Knowing the ethical rules of lawyer advertising can avoid disciplinary problems. Plus, understanding these rules can maximize your marketing messages.
While we believe it is impossible to review the various state rules in a single post, we want to help you understand the most important issues and how to deal with them.
1. Not all marketing messages follow the rules.
Courts have defined commercial speech as "that which beckons business" or "proposes a commercial transaction."
For this reason if you do any of the following things and you avoid communications that are “commercial speech,” the ad rules should not apply because these may be part of your marketing plan:
Make connections by joining a civic group or nonprofit board.
Contribute to the symphony, public broadcasting, or a pro bono program that recognizes your sponsorship.
Write an article for the bar journal or present a CLE program.
Post videos on Instagram providing tips to want-to-be lawyers.
2. Your communications do not follow the rules of the ABA model.
First you need to know what is ABA: The American Bar Association's Model Rules of Professional Conduct are a set of rules and commentaries on the ethical and professional responsibilities of members of the legal profession in the United States.
Even though every state has adopted portions of the ABA Model Rules, no state has adopted the Model Rules governing lawyer advertising and solicitation verbatim, and no two states have an identical set of rules.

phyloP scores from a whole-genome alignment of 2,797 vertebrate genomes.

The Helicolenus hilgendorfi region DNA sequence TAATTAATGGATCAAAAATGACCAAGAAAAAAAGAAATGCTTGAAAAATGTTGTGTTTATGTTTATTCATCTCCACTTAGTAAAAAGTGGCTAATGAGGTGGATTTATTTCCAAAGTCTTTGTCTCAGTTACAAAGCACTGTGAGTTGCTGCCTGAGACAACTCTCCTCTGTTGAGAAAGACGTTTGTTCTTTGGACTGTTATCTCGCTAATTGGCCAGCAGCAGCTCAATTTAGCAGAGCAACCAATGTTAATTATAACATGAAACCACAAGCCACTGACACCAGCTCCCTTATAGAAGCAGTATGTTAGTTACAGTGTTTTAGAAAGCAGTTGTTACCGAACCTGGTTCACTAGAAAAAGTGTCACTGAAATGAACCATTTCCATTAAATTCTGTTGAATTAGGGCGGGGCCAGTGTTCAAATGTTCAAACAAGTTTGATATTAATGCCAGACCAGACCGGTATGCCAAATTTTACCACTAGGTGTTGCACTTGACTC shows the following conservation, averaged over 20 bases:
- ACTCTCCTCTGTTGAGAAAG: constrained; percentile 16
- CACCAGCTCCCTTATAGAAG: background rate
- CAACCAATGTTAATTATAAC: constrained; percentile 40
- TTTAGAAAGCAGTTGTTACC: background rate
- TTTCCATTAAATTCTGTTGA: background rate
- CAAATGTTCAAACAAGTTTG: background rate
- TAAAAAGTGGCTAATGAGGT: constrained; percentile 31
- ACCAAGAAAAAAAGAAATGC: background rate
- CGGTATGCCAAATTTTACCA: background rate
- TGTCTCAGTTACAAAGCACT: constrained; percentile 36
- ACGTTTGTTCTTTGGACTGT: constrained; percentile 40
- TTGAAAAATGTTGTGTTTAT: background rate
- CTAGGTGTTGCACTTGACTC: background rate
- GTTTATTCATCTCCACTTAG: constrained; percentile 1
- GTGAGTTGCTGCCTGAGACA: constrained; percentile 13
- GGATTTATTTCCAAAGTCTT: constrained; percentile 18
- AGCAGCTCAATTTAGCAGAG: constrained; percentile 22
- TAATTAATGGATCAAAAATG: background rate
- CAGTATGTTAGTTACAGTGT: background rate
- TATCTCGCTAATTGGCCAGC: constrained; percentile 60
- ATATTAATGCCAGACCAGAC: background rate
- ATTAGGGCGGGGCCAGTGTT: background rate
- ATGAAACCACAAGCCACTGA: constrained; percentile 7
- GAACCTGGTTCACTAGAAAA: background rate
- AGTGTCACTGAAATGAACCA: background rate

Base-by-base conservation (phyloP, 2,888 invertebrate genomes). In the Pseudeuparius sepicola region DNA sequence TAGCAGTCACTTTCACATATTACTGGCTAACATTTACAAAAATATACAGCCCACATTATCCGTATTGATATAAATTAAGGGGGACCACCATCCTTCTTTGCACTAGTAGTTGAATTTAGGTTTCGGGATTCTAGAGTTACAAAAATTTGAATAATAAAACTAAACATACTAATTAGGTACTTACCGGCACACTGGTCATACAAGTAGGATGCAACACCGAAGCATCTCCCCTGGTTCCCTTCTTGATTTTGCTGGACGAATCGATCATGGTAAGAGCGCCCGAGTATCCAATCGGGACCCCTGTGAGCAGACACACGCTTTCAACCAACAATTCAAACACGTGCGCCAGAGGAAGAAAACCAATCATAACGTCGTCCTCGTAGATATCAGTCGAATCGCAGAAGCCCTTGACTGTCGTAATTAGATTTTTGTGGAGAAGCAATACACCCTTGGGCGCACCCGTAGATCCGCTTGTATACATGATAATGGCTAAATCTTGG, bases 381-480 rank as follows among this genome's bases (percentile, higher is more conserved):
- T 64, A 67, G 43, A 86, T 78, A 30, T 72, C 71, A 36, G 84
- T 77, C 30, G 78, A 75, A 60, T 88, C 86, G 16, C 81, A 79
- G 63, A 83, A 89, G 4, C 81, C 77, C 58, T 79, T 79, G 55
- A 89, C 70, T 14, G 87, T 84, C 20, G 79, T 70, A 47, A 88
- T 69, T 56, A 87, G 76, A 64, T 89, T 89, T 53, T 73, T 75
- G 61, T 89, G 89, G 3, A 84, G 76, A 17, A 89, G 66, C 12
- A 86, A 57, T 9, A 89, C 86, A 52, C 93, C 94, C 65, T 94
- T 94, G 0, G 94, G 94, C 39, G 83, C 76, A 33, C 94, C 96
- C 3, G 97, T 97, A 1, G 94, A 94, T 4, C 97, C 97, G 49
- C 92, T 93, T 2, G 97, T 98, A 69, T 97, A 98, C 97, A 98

Therefore, lawyers should never rely on the ABA Model Rules to guide their advertising endeavors. Instead, they must rely on the rules that have been adopted in their states.
3. The Rules are The Rules: You do not try to change them.
When it comes to lawyer advertising, the opportunities to participate in new platforms far outpace the regulation of those communications.
More recently, the New York State Bar Association Social Media Ethics Guidelines indicate that the state’s rules apply to social media and if the platform does not enable the lawyer to comply, the lawyer should avoid using that medium.
Twitter, for example, the guidelines note that “structural limitations, such as the limitation on the number of characters that could preclude disclaimers, do not provide a justification for not complying with the ethics rules governing lawyer advertising.”
4. You will find more questions than answers.
You need to understand there are more questions than answers about lawyer advertising ethics at any given point and you realize that not only are there more questions than answers, but as issues arise, states may vary in their thoughts on innovations.
5. Take advantage of the details of the available resources.
The lawyer advertising ethics rules are often written in legalese. Fortunately, there are resources that help us understand their application to specific advertising issues. Most states, but not all, include comments immediately following each rule. Comments tend to expand on the rules, giving examples and making reference to related rules. A few states do not include comments. If you need to understand the rules for one of those states, try to find a state with an identical or similar rule and take a look at the comments from that state.
Do you know any other rule about Lawyer Advertising Ethics? Feel free to contact us at firstname.lastname@example.org we would love to expand this list with more information.